Comment posted Tourism Summit latest: VisitScotland announces £63,500 from Growth Fund for Argyll and the Isles by newsroom.
The fact that the visitscotland site for the area is underinformed and and out of date is the raison d’etre for the Argyll and the Isles initiative – which has been given growth funding by visitscotland. This has been done because that umbrella organisation now recognises that regions can represent themselves much more effectively; and that a tourism development model of local independence supported as appropriate by the national tourism agency may be the way forward.
In effect, Argyll and the isles is trialling this model which, if successful, can be rolled out across Scotland.
It should be obvious that we welcome informed ideas and innovative thinking. We will welcome even more the emergence of evidence that folk with ideas start putting them into action for the general good and rein back on the pointless negatives.
The Argyll and the Isles initiative can work – but as we have said, we have to do this for ourselves and not wait for it to be done for or to us.
We advise anyone with something to give to this enterprise – focused on contributing to the economic sustainability of Argyll and the Isles – to contact Mike Story who leads it: email@example.com
newsroom also commented
- Does anyone know who the prat in the silly mustard jacket is, who is talking at this minute on Scottish tourism – and seems to be talking FOR Scottish tourism – on STV’s Scotland Tonight. (22.42 12th April)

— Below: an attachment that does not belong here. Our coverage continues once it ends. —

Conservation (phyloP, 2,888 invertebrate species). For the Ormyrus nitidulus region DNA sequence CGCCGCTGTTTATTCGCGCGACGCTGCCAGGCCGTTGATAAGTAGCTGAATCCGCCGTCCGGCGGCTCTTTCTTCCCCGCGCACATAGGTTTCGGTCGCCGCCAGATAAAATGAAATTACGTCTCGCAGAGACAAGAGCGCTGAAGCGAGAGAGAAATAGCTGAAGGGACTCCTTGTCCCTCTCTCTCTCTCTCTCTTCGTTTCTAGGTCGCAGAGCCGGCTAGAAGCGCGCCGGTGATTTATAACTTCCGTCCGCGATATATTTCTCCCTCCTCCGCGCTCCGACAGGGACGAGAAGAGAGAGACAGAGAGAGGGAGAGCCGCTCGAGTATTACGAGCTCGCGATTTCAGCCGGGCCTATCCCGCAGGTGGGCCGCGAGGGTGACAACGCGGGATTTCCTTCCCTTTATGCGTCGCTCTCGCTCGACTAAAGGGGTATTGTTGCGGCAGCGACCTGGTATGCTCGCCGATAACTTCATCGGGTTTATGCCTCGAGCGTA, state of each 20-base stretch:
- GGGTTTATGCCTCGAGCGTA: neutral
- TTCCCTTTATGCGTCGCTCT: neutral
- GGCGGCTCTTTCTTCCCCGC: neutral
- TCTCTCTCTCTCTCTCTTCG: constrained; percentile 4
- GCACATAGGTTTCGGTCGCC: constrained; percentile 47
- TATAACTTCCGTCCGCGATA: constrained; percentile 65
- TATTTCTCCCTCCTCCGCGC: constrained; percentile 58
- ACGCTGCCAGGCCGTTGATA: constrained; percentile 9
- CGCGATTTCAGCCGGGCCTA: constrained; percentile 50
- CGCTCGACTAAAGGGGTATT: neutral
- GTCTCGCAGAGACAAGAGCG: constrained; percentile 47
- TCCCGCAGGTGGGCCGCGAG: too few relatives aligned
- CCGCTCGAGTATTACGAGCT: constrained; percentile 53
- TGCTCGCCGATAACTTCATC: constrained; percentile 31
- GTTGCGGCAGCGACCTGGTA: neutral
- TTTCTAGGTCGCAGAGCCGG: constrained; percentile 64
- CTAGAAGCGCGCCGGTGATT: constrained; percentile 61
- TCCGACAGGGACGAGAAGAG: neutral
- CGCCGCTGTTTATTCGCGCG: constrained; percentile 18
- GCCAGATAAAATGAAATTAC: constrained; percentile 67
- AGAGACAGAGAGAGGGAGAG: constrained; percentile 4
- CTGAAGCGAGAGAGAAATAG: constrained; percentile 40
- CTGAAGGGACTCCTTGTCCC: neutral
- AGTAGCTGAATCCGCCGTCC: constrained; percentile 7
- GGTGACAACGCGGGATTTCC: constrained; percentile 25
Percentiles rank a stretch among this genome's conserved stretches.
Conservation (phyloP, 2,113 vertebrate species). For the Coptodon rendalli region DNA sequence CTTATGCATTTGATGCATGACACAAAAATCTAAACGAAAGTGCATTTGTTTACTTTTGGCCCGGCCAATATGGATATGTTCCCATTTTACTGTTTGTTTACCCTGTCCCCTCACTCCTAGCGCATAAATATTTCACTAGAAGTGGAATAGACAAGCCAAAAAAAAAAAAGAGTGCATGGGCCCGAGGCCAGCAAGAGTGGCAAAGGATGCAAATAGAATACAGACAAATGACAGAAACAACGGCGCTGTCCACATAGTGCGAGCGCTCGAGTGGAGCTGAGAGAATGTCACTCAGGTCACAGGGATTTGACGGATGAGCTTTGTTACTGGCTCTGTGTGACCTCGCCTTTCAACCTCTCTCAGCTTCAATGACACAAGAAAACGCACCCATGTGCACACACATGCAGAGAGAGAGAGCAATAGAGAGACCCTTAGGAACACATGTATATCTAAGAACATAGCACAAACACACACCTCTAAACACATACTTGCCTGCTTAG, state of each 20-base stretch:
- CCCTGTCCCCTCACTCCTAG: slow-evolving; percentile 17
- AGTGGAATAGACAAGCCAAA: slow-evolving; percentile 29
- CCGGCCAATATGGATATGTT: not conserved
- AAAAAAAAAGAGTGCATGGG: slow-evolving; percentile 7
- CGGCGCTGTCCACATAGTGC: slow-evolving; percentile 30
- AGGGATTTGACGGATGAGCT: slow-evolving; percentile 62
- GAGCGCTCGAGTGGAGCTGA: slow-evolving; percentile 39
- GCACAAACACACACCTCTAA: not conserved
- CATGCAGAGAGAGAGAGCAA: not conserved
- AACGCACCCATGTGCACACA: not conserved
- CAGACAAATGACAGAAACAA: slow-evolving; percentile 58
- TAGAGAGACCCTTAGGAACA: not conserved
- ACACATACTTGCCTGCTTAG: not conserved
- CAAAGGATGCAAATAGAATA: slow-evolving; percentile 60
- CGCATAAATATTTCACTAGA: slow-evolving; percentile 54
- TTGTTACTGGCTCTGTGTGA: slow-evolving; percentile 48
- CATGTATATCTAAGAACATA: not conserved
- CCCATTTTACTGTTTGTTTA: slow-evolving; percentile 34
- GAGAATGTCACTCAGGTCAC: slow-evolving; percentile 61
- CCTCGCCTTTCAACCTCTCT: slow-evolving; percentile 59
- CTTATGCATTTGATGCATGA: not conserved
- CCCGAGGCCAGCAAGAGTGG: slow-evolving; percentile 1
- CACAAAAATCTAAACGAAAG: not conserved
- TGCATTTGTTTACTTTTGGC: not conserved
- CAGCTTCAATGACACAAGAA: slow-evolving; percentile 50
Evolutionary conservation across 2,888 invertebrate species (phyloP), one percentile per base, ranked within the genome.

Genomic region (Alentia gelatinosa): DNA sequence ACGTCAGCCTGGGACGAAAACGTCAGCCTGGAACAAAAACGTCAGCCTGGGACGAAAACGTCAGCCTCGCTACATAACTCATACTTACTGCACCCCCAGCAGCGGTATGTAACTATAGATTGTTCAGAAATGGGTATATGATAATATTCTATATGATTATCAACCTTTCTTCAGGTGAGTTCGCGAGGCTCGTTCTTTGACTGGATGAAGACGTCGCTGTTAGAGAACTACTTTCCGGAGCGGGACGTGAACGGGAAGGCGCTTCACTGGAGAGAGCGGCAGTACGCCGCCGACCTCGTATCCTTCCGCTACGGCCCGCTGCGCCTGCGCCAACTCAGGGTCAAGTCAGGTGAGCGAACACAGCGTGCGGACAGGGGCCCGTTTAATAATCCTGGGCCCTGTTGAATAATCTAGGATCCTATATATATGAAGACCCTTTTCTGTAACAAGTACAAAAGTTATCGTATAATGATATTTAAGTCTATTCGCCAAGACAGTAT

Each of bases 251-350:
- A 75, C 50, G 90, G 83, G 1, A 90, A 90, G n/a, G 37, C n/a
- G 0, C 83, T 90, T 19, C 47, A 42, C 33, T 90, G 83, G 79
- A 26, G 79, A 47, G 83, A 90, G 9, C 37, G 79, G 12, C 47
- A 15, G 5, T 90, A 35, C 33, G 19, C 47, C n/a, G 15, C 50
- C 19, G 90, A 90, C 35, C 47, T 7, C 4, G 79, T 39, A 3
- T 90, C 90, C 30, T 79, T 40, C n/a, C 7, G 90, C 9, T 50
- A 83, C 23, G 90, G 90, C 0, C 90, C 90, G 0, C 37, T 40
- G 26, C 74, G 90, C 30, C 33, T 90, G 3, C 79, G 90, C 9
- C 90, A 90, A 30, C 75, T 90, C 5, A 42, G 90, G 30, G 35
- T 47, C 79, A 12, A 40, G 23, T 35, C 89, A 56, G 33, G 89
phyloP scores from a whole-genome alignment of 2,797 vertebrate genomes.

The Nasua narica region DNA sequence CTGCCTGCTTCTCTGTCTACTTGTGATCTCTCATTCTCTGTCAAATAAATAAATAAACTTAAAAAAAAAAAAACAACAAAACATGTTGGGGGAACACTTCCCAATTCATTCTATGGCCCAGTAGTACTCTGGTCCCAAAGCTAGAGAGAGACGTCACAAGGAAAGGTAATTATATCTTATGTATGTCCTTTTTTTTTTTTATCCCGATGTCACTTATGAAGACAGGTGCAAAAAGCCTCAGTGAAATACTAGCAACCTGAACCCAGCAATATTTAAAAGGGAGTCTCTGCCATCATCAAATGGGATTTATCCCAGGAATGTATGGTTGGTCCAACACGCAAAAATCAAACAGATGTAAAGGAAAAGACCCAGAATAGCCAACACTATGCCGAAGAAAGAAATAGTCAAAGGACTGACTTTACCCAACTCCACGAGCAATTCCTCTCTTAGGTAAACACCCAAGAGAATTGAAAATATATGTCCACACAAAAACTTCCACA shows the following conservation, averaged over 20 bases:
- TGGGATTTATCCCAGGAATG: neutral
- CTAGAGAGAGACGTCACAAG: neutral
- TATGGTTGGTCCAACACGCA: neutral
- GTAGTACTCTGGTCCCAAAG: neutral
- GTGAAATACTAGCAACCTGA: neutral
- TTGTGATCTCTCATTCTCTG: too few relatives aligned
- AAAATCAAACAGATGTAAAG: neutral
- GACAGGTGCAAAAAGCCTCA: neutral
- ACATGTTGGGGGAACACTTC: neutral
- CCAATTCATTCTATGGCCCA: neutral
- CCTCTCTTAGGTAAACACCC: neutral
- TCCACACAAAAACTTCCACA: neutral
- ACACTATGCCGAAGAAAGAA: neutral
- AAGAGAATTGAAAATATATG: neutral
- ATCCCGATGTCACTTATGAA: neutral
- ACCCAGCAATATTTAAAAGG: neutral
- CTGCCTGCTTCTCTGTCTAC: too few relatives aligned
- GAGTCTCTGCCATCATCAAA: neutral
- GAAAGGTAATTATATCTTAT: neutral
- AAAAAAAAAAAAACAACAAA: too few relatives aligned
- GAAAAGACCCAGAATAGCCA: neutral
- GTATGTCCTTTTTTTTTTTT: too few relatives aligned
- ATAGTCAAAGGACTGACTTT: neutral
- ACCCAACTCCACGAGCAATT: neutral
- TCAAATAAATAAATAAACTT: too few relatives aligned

Steven / Stephen someone (?) talking totally vacuous nonsense.
- And there is another gem in the pipeline for the ‘Secrets Collection’.
- Surely anyone with any nous who saw a question anywhere and personally had useful information would simply make it available.
The core value of web-based communications is that they are open channel, tapping all willing sources of information and advice.
The previous monolithic concept of visitscotland disabled this sharing and could never possibly know enough itself – hence the awful thin drivel, often factually incorrect – which purported to ‘market’ the regions.
For Argyll has no official role in marketing Argyll – nor should it have because we have to bg free to analyse, evaluate and criticise as we see fit. We do though, do all we possibly can to promote it – on evidence – because we know that it will take all of us doing just that if it is to get the attention it can richly reward.
We have built a large audience which we can introduce to the aspects of Argyll and the Isles on which we publish.
Anyone can send us information and although there are times when we are swamped and drop a few balls, we do our level best to respond and to support the many inventive initiatives that are going on.
But we do not represent Argyll and the Isles in any way and anyone whom we offend should not allow that to reflect on that organisation.